Irish Prison Registers and Landed Estate Court Rentals now available on-line

Published in 18th-19th Century Social Perspectives, 18th–19th - Century History, 20th Century Social Perspectives, 20th-century / Contemporary History, General, Issue 6 (Nov/Dec 2011), News, Volume 19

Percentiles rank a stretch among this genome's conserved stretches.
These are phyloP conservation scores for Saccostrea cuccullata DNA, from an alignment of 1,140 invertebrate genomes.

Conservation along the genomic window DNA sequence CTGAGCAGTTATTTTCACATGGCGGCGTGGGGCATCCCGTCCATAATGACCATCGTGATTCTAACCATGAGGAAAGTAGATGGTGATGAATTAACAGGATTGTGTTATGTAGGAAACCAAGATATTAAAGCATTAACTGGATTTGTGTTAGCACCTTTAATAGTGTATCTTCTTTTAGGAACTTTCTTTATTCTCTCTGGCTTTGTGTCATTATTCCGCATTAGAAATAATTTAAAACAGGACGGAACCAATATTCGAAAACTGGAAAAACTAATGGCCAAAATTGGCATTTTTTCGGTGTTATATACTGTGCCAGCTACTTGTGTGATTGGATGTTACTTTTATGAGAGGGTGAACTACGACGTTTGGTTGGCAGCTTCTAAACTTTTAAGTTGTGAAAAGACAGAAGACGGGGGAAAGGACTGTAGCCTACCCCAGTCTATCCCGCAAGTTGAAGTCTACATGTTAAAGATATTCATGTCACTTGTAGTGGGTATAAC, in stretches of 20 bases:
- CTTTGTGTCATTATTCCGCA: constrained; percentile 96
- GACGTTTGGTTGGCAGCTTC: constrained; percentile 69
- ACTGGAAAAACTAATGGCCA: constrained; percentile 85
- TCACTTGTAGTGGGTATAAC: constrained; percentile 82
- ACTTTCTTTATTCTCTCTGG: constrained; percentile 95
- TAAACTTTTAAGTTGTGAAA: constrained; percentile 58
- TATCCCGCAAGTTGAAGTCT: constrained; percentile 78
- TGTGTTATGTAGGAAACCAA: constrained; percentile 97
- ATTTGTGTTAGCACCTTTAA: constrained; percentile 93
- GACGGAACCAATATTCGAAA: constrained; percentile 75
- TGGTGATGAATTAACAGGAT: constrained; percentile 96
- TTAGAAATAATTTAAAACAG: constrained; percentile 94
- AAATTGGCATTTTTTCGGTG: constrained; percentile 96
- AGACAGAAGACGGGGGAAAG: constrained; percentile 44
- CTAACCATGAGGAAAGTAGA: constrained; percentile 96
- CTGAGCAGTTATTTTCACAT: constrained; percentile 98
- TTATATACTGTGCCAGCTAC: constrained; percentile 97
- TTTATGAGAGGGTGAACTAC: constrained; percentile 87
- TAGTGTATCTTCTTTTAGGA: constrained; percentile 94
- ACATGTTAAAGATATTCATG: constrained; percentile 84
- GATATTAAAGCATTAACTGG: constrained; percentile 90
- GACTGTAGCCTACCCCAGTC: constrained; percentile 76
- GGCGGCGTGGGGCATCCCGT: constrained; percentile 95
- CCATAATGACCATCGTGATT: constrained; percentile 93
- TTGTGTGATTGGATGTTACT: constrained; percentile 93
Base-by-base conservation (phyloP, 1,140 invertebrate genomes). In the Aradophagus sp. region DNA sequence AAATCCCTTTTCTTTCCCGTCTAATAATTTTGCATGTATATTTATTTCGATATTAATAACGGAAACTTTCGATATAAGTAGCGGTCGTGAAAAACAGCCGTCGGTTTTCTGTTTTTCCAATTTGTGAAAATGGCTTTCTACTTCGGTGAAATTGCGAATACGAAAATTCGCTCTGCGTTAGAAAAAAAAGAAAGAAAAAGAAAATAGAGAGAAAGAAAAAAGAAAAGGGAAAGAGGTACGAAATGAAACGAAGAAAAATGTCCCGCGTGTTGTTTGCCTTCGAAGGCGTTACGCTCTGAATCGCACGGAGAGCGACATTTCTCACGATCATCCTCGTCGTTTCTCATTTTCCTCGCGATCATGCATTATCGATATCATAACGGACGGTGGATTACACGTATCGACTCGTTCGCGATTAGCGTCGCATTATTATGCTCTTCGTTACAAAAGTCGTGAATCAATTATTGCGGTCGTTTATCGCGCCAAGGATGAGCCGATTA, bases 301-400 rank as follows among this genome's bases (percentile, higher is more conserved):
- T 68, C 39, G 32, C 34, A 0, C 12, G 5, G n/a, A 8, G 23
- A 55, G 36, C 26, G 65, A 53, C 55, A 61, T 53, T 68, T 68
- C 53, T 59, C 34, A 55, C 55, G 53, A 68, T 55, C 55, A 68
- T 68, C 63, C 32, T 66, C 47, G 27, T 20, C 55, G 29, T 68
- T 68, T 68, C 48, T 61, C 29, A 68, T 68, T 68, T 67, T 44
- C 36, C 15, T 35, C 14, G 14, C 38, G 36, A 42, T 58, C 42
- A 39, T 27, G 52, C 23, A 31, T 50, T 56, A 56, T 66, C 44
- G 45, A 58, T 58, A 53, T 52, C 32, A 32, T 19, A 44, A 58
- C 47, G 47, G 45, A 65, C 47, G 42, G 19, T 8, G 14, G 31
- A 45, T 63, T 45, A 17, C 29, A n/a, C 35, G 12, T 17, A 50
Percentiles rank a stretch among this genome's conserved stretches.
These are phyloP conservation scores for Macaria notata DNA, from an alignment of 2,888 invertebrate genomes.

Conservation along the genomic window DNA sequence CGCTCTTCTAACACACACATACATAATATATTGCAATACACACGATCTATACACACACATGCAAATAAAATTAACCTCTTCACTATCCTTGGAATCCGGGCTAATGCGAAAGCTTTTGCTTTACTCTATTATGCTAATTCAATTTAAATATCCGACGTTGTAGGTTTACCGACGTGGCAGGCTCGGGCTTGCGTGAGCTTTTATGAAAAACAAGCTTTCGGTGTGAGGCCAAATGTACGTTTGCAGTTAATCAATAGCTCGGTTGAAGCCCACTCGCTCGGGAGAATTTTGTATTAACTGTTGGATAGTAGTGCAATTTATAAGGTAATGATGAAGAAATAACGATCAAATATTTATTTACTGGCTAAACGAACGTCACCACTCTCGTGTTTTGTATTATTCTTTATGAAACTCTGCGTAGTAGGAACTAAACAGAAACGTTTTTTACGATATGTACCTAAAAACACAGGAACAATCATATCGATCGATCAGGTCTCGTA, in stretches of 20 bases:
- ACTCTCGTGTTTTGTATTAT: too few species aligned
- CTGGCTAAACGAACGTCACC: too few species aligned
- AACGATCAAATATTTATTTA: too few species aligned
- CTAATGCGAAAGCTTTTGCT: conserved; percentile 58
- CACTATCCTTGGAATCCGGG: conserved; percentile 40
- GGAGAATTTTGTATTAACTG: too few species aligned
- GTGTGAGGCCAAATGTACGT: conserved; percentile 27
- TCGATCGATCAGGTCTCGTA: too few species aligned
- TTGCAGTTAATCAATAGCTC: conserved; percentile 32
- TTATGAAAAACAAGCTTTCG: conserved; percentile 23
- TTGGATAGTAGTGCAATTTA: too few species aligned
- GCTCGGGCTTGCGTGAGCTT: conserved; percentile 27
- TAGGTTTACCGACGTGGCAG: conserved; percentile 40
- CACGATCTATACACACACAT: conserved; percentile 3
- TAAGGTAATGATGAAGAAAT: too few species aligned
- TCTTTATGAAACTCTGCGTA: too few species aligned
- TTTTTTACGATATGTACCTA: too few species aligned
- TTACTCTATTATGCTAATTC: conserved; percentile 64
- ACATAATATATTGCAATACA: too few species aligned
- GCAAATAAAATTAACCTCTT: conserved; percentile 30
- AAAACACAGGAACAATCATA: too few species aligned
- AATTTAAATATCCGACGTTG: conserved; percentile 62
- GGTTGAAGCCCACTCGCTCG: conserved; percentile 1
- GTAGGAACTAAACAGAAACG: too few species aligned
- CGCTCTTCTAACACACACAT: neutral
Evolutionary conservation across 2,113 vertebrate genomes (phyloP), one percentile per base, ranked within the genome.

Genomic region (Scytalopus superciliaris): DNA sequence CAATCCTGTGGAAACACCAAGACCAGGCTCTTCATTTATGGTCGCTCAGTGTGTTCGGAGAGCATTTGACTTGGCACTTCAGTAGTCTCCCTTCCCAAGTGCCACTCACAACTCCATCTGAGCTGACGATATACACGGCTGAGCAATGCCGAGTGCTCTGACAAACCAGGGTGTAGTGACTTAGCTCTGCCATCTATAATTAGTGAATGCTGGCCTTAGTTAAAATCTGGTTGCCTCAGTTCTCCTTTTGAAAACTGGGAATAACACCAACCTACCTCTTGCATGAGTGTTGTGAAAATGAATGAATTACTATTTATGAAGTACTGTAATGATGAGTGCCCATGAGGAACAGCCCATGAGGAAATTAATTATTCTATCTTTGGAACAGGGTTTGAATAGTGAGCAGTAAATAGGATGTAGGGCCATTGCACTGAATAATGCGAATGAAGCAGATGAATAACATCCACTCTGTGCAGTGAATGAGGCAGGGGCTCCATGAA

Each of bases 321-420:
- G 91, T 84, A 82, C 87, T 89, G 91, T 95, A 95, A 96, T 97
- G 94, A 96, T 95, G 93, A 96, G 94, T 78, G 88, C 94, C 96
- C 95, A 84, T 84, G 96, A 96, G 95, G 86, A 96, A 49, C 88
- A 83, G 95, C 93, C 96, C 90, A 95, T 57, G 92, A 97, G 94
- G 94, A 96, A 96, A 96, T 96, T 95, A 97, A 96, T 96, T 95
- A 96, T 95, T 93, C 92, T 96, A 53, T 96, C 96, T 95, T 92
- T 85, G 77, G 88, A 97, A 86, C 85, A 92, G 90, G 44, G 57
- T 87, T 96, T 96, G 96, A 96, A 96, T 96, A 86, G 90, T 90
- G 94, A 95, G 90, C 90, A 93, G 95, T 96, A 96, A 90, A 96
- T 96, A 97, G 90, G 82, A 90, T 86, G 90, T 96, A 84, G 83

Transverse section of Dublin’s Mountjoy prison’s ‘A’ wing—one of several drawings confiscated from prisoner William MacDonagh in the 1860s. (National Archives of Ireland)

Transverse section of Dublin’s Mountjoy prison’s ‘A’ wing—one of several drawings confiscated from prisoner William MacDonagh in the 1860s. (National Archives of Ireland)